Tuesday, March 22, 2016

The trouble with titles

by Rick Blechta

One of the most difficult tasks for every writer is coming up with a great title for their stories, whether they are novels, novellas or short stories, fiction or non-fiction. Names are important, not only from a marketing standpoint. They are how we introduce our story to the world, and our “children” deserve the best, don’t they?

The reason I’m going on about this is that I ran across an interesting piece on theliteracysite.com this morning. It’s about first cracks at titles for famous novels, and they provide an interesting insight into the thought processes of writers as they struggle with finding the perfect title for what are famous novels. Would they have been famous if the first title had stood? I wonder...

(The blog post was written by someone named Will S. I wish I knew more about him, so I could get in contact with him to ask if I could quote him. I haven’t been successful as of yet, but I want to share this, so Will, thanks in advance. If you don’t wish this, just let me know and I’ll remove the quoted material.)

So here goes: bad titles for famous books!

Here are the titles. See if you can guess what the book is. Descriptions will follow. They are all iconic works of the 20th Century.
  1. The Kingdom by the Sea
  2. Among Ash-Heaps and Millionaires
  3. The Last Man in Europe
  4. Fiesta
  5. Something that Happened
Any ideas? Come on! Try to guess.

And now the answers:
  1. Vladimir Nabokov nearly titled his 1955 novel, Lolita, with this more imagistic title. Had he done so, who knows how reception of his controversial classic would have gone!
  2. Believe it or not, F. Scott Fitzgerald went through several titles for his American classic, The Great Gatsby. Sometimes it’s the simpler titles that say the most. Instead of choosing this more abstract title, he chose the epithet of its most exciting character, Jay Gatsby.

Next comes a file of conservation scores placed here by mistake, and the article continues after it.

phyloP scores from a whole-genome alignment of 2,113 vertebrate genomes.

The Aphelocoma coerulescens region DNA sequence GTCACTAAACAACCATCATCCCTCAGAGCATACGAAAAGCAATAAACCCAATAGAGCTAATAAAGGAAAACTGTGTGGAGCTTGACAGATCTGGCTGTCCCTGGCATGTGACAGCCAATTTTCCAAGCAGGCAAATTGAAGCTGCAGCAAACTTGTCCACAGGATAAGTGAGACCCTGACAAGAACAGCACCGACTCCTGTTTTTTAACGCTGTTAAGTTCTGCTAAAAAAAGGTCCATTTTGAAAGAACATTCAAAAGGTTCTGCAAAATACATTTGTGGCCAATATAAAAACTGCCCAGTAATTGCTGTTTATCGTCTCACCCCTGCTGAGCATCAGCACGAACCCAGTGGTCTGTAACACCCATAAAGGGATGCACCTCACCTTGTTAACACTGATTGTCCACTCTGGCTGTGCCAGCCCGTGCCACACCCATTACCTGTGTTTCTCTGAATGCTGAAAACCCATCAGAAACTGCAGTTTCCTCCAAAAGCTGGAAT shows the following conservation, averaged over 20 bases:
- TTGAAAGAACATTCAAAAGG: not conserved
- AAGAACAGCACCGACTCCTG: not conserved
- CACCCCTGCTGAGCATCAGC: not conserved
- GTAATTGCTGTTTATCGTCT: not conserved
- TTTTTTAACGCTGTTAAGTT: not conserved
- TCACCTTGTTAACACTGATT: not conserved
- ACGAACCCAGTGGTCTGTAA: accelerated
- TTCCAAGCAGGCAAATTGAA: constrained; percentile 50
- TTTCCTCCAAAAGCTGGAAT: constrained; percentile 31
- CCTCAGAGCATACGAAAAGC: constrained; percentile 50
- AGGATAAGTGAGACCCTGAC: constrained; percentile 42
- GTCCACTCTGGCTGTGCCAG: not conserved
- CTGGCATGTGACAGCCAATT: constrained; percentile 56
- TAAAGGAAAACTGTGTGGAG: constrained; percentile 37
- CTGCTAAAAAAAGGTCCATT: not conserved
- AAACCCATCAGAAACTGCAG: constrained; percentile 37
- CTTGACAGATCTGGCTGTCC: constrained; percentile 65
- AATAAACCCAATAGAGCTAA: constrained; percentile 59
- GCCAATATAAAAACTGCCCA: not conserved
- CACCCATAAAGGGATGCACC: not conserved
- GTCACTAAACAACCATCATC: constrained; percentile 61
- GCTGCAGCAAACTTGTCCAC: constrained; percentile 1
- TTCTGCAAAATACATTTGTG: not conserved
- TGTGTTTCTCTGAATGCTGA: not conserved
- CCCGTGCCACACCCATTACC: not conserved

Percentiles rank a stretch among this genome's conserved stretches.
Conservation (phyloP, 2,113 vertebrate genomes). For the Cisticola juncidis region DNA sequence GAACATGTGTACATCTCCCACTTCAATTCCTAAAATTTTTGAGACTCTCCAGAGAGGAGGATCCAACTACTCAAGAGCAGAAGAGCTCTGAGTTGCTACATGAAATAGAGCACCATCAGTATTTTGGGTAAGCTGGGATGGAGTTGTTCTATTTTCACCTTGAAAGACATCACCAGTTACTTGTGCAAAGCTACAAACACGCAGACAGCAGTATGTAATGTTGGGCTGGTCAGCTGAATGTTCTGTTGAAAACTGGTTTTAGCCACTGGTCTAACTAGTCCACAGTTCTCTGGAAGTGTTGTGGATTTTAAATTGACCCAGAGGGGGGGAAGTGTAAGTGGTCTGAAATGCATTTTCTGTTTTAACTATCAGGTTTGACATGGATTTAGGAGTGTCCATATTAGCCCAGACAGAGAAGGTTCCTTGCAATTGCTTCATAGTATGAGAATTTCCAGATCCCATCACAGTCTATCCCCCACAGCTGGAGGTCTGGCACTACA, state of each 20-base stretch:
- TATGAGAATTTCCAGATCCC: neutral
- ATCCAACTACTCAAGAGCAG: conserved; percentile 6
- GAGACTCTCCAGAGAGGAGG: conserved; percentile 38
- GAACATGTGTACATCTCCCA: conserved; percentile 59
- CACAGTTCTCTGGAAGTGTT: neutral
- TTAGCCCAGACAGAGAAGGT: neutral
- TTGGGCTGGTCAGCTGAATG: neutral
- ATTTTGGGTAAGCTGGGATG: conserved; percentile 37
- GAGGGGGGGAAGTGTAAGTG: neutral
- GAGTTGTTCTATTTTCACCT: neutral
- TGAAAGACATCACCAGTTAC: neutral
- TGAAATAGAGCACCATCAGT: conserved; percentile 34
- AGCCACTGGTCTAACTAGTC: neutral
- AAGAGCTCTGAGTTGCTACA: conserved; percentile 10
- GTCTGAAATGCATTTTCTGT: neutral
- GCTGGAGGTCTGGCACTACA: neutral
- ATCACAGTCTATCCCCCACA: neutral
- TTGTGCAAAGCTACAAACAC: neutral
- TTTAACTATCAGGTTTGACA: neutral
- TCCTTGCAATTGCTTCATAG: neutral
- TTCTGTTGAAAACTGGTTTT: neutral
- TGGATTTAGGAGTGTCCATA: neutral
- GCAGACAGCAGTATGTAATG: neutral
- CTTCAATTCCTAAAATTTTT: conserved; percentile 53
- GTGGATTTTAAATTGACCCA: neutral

3. Although this original title makes sense for content of the book, doesn’t 1984 have a nice ring to it? George Orwell couldn’t have known the lasting effect of his now-famous dystopia when he originally wrote it, but dating its plot shows readers of every decade how close we still are to Big Brother.
  4. This is an example of how sometimes a successful title can come from a source that is external to the book. The Sun Also Rises is a quote that Hemingway adapted from Ecclesiastes to title his famous novel about the running of the bulls in Pamplona, applying the quote to the “lost generation” of which he was a part of. Although most of the book takes place at a fiesta, Hemingway was wise to choose a more elegant title for his novel of failed romances.
  5. John Steinbeck’s Of Mice and Men was a commercial success in the U.S. with his Robert Burns-inspired title. How would his audience have reacted in 1937, to such a vague title for such an intense story? Something did happen, but it’s the mice and men that still haunt audiences today.
I don’t feel so bad now with some of my poor ideas for titles for my own works when I was coming to grips with what to call them. Most of these are pretty bad – especially the last one. It would be interesting to know who came up with the works’ final titles. Was it the author after more consideration? Or did the publisher say, “No way are we releasing this with your title.” Or possibly a loved one who gently chided, “Honey, just what the heck are you thinking? This title is awful!”

The really interesting question, though, is: would these books have been successful if the original title had stood?


Sybil Johnson said...

Very interesting. I just bought a book solely based on the title plus it's marketing as a Pet Noir mystery, When Bunnies Go Bad. Couldn't resist. The power of a good title.

Rick Blechta said...

Would anyone ever have bought a book that had the title Something That Happened? I doubt it.

On the other hand, I remember instantly buying a book titled Smilla's Sense of Snow completely based on the title.

And who could resist The Mexican Tree Duck or Still Life with Woodpecker or The Concrete Blonde?

Donis Casey said...

The title for my upcoming ninth novel in my series has been called "Nine" since I started writing it. It's close to done, now, and one of the characters had better say something witty pretty soon that I can use for a title.

Rick Blechta said...

Worked for the Beatles...

Eileen Goudge said...

A rose is a rose by any other name. Would that it were true with book titles. You examples are food for thought and supposition. I doubt the great works you mention would have done as well had they been published by their original titles, though I like to think content is king. Another title to add to your mix: "Eye of the Needle," by Ken Follet, originally published, in England, with the title "Storm Island." Not bad, but I think we can all agree the second title is better. My trick in coming up book titles is to think like adman and come up with one that resonates like an advertising jingle.

Rick Blechta said...

That is a very good point, Eileen. If you don't think like that and the title is not all that good (but probably accurate for the story), the marketing people will change it, and you might not like what they come up with!